Winter Boating Advice


Spring flows and Summer floats are right around the corner.  If you are a boater, you know this, and are likely getting excited thinking and dreaming.  What pieces of gear you may need to upgrade or repair, what lines or rivers you may want to explore, or how excited you are about your first Middle Fork Permit.  But this write up is not meant to go into the many details of the Spring boating season or your first multi day trip. Rather, it is meant to explore an intermediary, a temporary solution that many boaters are starting to need right about now. 

Winter boating, to me, is that solution.  It is somewhat of a different animal in some of the best ways, and in others, some of the scariest.  Here are five tips to make your entry into winter boating a bit more comfortable, safe, and fun.

Winter Boating Advice - so calm, quiet and beautiful

Winter boating can be so peaceful and beautiful

  • Perhaps this is the season to avoid the big stuff.  

Getting on the water in the winter can be a great time to shake the rust off and just enjoy quiet time on your favorite sections of water (many of which normally have a constant cacophony of voices ricocheting down the sections like the Alberton Gorge). Treat the cold water and weather for what it is.  Boat for the joy of it, knowing that this may not necessarily be the time to push the big, consequential lines that have a high chance of sending you swimming. Be extra cautious of hypothermia, and double down on the idea of dressing for the swim, not the weather.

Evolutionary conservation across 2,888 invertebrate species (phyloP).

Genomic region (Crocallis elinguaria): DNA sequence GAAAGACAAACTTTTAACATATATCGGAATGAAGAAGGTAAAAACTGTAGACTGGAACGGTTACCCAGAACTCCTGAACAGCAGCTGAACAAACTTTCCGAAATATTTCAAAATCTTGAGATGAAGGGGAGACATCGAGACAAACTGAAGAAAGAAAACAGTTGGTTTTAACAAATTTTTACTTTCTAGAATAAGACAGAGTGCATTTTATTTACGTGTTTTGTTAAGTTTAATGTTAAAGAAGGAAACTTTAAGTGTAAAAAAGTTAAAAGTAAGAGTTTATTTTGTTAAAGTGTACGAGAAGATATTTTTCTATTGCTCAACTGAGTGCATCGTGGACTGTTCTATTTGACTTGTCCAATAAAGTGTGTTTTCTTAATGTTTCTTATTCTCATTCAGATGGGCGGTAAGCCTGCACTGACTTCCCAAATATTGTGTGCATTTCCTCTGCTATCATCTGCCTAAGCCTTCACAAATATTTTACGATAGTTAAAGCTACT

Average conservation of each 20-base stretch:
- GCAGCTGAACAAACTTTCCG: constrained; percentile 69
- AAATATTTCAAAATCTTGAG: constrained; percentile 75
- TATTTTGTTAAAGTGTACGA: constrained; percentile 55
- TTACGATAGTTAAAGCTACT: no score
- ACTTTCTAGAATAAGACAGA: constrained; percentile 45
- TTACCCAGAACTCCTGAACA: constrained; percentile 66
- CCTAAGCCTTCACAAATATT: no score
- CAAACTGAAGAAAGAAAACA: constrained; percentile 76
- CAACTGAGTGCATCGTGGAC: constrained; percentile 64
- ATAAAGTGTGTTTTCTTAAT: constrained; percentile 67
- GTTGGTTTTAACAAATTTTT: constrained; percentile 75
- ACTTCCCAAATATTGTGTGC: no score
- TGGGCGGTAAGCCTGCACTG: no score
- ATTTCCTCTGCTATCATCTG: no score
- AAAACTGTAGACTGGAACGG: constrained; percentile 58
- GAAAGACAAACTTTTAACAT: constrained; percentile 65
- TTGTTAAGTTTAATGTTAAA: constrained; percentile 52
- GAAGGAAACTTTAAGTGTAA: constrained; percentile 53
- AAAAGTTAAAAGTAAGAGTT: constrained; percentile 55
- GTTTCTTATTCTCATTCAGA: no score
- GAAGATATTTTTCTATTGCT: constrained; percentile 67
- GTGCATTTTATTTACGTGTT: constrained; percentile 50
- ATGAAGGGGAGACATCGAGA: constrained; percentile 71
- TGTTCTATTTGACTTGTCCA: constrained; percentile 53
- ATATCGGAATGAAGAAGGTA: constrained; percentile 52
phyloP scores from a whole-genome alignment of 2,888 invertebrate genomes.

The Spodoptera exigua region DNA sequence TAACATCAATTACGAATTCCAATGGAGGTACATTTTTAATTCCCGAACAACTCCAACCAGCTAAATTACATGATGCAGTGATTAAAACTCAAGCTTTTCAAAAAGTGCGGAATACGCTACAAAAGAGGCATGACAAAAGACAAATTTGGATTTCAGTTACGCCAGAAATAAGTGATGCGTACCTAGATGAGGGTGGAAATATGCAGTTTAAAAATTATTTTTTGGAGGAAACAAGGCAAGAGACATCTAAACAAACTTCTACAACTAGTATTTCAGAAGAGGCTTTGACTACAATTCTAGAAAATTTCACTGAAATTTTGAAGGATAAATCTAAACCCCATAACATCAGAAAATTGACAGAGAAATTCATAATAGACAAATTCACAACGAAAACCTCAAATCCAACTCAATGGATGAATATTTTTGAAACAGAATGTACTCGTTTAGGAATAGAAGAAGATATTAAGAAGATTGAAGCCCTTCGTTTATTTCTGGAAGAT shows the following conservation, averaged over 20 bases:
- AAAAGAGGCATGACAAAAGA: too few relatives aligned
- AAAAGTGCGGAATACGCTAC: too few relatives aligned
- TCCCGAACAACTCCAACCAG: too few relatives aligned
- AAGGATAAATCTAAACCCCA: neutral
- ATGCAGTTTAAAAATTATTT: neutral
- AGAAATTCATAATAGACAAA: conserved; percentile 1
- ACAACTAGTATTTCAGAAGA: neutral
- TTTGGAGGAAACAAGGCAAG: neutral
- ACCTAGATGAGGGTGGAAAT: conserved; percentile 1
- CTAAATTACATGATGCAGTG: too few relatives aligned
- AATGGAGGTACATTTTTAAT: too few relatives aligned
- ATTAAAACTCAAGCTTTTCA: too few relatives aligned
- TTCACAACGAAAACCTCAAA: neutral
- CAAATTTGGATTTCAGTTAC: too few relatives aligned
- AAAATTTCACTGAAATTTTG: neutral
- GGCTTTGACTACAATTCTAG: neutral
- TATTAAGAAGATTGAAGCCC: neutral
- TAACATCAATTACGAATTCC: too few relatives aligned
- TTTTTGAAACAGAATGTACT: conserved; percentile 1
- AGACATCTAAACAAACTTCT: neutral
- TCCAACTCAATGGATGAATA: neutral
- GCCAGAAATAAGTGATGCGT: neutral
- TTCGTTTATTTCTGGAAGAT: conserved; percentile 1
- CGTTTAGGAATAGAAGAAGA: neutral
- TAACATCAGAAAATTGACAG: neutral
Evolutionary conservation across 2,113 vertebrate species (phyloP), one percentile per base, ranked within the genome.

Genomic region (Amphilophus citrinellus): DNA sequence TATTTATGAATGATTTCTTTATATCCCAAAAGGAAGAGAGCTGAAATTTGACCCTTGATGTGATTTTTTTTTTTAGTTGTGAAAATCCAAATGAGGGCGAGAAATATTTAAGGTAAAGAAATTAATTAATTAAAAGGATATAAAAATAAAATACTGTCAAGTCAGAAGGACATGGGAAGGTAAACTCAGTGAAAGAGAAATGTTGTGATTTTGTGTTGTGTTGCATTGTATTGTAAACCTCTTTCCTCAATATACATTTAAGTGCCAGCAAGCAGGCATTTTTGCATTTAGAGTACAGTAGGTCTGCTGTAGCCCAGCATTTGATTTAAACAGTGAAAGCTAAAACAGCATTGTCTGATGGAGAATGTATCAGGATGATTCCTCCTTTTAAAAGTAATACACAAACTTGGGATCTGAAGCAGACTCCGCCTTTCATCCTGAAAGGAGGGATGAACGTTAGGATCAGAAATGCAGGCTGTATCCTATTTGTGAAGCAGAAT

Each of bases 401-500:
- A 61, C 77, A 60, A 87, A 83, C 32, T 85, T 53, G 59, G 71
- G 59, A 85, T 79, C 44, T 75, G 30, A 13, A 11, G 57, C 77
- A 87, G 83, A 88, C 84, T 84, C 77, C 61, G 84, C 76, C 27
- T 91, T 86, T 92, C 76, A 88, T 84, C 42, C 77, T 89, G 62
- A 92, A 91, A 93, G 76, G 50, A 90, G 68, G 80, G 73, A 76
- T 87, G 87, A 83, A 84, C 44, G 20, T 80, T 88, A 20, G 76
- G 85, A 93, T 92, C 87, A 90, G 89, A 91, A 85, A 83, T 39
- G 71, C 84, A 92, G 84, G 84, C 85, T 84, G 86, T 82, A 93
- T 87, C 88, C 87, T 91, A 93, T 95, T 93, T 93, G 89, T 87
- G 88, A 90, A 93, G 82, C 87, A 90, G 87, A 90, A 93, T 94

• Along those lines- dress, layer, and gear yourself appropriately.

Winter boating is so peaceful and tends to reignite that love of whitewater that may have been dormant while chasing powder turns and hockey pucks. But it should be viewed as more hazardous, both for yourself, and for any potential rescuers.  My general rule of thumb is to dress so that I can stay in the for a minimum of 30 minutes completely comfortably. Dry suits (here for women’s suits) are not just a comfort for boating in the winter, but a mandatory piece of gear for cold water boating. There are many myths about air and water temperature, but the bottom line is that if it is cold water, be prepared for immersion and layer appropriately.  My personal cold water layering list: Under my dry suit I wear 2-3 thick fleece layers, 1 lighter moisture wicking layer, and double, sometimes triple wool socks. I use NRS HydroSkin Socks on the outside of my dry suit to protect the booties and add extra warmth.  All this insulation for my feet necessitates having a winter set of wet shoes just for my dry suit. In my dry bag I bring along an additional thick layer, a puffy jacket, ski gloves, NRS Maverick waterproof Neoprene gloves, sunscreen, extra wool socks, a warm beanie, a few high calorie snack bars, and a rain shell.  Additional Tip: the rain shell is great to eliminate evaporative cooling.  Wear it through the whitewater sections and remove it when the sun hits you, or when you get done with the splashes for the day.

  • Re-think your necessaries.